Read This

Read This: TFiOS

I’ll admit, once again I’ve been a slacker. I had some posts in mind, but there’s been one that’s been lingering in my thoughts since the Future of Us post, where I mentioned something I’d been anticipating.

January 10th was The Fault in Our Stars (which I’ll refer to with its Twitter hash tag abbreviation of TFiOS) official publication date. I pre-ordered this book back in like…October I think? I tracked its delivery like a maniac, until it finally arrived on January 12th. Luckily I was still in the midst of finishing up Matched, which I was kind of glad about because nothing else really would have helped me to postpone tearing through it. You see, I kind of have what you might refer to as a ‘slight obsession’ with John Green. He is this phenomenal writer, and video blogger with his brother Hank, who I think is just…completely awesome to say the least. John connects with fans in this way that is basically a bibliophile’s dream. Example: he signed ALL of the first edition printings of TFiOS. That’s more than 100,000 books. Seriously. Think of all the Sharpies, and hand cramps! (I got a purple J-scribble!)


Anyway, let me get to the point…I’ve only been putting off this post because I don’t think that I can adequately convey my admiration and appreciation for his work. I didn’t find Looking for Alaska until college, but these are the books that I was looking for in my teenage years, (when the only thing that reached me in that way then was The Perks of Being a Wallflower.)

This review of TFiOS by Rachel Syme on NPR books, explained it best: “Green writes books for young adults, but his voice is so compulsively readable that it defies categorization. He writes for youth, rather than to them, and the difference is palpable.”

It doesn’t matter if you’re thirteen or fifty, John Green’s books are for you. I’ve been on a mission to convert all my friends and family and anyone who will listen into nerdfighters, lately. Basically everyone I’ve suggested them to has thoroughly enjoyed them, from my best friend to my mom, men, women, big readers or not – it just doesn’t matter. My dad asked if I’m “like his number one fan?” and I had to explain that while I may seem a bit over-zealous there are people even more intense than me.

Have I convinced you to check it out yet? Well, if I haven’t maybe little synopsis following my spastic John Green appreciation ramble will pique your curiosity.

TFiOS is narrated by sixteen year old Hazel. She was diagnosed with cancer at the age of thirteen. Hazel knew early on that the cancer wouldn’t be cured, it was terminal, but because of an experimental drug she’s still alive. As a “cancer kid” Hazel’s life is different from a lot of teenagers. She hasn’t been in a regular school setting in years, and the majority of her social interaction consists of hanging out with her parents, watching a lot of America’s Next Top Model marathons. She keeps up with a few of her old school friends, but of course – they don’t completely “get it.” How could they? Then she meets Augustus Waters in support group. Augustus and Hazel form a fast bond, which is further strengthened when Hazel shares her favorite book, An Imperial Affliction, with him. Imperial was written by a reclusive author, Van Houten. Hazel and Augustus’s fascination with the novel and Van Houten, and ‘the rest of the story,’ leads them on an adventure in itself to find answers to their questions. This book, like much of Green’s work covers a lot of ground. Sure, there’s tragedy but there’s also humor. It’s philosophical and thought-provoking. I don’t want to explain too much and spoil anything, but just follow my advice on this one, even if you’ve ignored it up to this point: go read it!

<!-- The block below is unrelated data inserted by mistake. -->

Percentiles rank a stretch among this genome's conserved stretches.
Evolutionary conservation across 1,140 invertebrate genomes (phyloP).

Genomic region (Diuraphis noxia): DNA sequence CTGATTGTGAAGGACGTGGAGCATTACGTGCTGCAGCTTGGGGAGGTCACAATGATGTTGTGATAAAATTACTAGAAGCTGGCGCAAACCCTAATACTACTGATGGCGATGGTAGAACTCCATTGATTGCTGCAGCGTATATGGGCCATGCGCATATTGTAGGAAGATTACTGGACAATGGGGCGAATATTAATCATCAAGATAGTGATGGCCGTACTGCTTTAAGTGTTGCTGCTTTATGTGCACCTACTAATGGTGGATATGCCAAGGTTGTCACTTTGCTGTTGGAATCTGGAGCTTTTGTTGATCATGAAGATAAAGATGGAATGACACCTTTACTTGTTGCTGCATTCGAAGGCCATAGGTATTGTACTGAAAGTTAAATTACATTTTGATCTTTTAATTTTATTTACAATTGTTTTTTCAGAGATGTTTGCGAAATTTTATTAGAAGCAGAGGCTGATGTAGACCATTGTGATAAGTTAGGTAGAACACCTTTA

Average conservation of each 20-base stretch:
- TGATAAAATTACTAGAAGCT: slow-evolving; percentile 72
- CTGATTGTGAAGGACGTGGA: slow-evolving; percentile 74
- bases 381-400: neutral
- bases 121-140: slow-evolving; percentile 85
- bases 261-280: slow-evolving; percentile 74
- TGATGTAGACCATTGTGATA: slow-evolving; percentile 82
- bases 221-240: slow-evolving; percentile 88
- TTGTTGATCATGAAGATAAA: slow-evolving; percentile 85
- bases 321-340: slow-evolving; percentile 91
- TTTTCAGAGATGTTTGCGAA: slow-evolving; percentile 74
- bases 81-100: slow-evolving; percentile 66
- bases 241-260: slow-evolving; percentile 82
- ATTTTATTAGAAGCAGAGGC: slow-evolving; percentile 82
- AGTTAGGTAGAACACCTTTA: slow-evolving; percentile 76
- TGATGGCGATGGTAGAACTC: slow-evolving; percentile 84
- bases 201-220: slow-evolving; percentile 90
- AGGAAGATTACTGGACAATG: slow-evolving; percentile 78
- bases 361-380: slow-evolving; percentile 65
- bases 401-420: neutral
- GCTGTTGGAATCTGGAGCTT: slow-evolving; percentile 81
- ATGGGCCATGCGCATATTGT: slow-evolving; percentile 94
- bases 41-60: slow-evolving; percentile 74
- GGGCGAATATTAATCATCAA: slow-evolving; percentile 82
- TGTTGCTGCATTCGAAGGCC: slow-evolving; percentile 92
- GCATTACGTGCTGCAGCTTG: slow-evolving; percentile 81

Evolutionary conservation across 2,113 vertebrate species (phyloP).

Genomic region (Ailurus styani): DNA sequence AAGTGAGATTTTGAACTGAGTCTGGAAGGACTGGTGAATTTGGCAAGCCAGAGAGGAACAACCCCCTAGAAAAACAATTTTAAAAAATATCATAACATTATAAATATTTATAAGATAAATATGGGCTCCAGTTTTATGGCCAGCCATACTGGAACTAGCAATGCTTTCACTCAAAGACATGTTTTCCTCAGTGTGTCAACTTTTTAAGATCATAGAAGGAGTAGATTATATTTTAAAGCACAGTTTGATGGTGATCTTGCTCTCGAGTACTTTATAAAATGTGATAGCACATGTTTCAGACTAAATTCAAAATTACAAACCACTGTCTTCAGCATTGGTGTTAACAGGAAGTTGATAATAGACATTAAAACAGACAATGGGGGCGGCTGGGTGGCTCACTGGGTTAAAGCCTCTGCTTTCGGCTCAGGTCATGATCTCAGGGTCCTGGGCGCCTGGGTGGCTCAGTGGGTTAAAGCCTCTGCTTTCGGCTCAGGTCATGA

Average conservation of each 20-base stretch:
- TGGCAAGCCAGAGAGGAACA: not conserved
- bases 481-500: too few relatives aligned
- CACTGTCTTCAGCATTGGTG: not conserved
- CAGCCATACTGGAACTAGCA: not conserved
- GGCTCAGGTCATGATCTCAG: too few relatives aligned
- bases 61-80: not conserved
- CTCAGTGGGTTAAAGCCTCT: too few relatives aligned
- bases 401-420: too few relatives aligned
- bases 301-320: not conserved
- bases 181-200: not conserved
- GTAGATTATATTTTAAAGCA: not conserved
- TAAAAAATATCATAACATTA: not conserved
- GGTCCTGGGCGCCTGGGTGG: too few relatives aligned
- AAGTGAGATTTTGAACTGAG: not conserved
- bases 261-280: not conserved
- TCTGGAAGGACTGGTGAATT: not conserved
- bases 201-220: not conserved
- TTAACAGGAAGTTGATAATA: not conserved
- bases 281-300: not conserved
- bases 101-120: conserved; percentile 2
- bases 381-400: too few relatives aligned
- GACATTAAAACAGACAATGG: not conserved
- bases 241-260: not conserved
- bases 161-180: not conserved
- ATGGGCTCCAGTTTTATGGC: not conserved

Fortunately last Monday, work closed for a half day and I went home and sat on the back deck in the sunshine and relished in the opportunity to finish reading in peace. I laughed deeply, knowing tears would stream down my cheeks a few chapters later, (which they did.) But oh did John Green nail it again with this simultaneously heartbreaking and heartwarming piece of perfection.

Happy reading and DFTBA!


4 thoughts on “Read This: TFiOS”

  1. Paper Towns was the first John Green book I read. It’s the only book of his that I’ve read so far; and I know the ‘slight obsession’ you’re talking about. Really excited to read TFiOS!

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